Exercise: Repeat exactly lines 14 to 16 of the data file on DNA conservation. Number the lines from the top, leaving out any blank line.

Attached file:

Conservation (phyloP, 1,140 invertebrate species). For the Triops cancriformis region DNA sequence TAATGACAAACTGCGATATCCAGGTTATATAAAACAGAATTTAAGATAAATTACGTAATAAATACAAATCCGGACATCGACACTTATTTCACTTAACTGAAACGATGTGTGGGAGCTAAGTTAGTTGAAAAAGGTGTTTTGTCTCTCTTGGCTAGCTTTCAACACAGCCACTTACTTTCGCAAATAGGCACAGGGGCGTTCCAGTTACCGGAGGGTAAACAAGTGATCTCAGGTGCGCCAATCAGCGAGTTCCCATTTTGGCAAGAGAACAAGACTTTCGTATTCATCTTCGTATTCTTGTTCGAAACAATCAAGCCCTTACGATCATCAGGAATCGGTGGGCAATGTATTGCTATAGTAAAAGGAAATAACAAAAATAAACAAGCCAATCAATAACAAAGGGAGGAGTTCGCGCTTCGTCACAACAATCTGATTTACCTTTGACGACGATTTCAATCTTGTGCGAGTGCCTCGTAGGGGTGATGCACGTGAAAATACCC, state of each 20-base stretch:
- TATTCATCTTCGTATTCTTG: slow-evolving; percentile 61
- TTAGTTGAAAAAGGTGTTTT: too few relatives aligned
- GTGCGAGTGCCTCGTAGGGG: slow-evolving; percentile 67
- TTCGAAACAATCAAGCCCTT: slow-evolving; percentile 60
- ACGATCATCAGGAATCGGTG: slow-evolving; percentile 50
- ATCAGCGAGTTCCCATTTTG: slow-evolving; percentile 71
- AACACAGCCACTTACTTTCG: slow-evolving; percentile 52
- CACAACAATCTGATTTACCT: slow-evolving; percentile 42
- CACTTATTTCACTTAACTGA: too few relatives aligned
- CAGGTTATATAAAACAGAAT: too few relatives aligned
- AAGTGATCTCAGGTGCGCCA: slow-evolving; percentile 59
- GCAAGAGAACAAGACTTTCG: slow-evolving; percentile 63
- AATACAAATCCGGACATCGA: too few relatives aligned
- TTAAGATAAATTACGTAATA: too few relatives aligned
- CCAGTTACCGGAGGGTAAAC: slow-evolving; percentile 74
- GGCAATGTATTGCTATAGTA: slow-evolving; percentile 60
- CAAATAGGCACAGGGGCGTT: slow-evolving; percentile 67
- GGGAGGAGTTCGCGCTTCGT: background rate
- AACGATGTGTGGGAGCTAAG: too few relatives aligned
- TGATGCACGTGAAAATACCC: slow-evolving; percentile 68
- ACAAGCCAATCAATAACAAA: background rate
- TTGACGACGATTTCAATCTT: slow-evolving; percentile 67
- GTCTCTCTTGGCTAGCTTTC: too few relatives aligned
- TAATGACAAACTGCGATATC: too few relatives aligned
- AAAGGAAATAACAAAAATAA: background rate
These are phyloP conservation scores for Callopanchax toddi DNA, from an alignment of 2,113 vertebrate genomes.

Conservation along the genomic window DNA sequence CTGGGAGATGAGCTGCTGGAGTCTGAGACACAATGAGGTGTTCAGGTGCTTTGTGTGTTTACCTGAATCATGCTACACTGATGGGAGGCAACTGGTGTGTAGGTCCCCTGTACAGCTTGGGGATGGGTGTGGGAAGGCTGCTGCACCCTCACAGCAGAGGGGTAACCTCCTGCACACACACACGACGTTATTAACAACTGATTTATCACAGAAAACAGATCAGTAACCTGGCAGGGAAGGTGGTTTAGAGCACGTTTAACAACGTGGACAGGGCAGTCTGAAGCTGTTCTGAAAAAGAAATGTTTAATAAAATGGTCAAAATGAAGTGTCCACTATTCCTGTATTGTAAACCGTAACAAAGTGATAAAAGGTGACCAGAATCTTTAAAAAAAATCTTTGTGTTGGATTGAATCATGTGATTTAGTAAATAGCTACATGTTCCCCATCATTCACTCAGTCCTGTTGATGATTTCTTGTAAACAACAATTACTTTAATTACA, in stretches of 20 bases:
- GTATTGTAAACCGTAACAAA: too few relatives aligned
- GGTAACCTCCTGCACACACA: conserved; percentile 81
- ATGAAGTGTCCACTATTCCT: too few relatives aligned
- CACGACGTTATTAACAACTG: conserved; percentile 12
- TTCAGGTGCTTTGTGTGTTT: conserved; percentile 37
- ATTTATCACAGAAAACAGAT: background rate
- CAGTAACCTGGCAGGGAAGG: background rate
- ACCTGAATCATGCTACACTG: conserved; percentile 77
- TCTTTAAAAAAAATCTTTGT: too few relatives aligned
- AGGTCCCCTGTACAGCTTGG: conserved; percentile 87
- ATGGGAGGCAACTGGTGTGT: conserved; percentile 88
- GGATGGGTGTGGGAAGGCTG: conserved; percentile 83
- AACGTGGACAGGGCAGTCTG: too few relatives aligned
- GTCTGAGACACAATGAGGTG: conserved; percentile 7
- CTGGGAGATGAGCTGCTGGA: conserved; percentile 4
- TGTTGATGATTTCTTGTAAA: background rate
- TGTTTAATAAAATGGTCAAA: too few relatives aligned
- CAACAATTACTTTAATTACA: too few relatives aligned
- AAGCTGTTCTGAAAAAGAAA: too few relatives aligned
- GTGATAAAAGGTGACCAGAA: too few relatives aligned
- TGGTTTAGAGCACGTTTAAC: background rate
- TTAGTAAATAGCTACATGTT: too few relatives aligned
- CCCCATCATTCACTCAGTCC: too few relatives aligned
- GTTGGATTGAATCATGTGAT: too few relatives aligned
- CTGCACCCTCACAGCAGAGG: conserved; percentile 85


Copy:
- AATACAAATCCGGACATCGA: too few relatives aligned
- TTAAGATAAATTACGTAATA: too few relatives aligned
- CCAGTTACCGGAGGGTAAAC: slow-evolving; percentile 74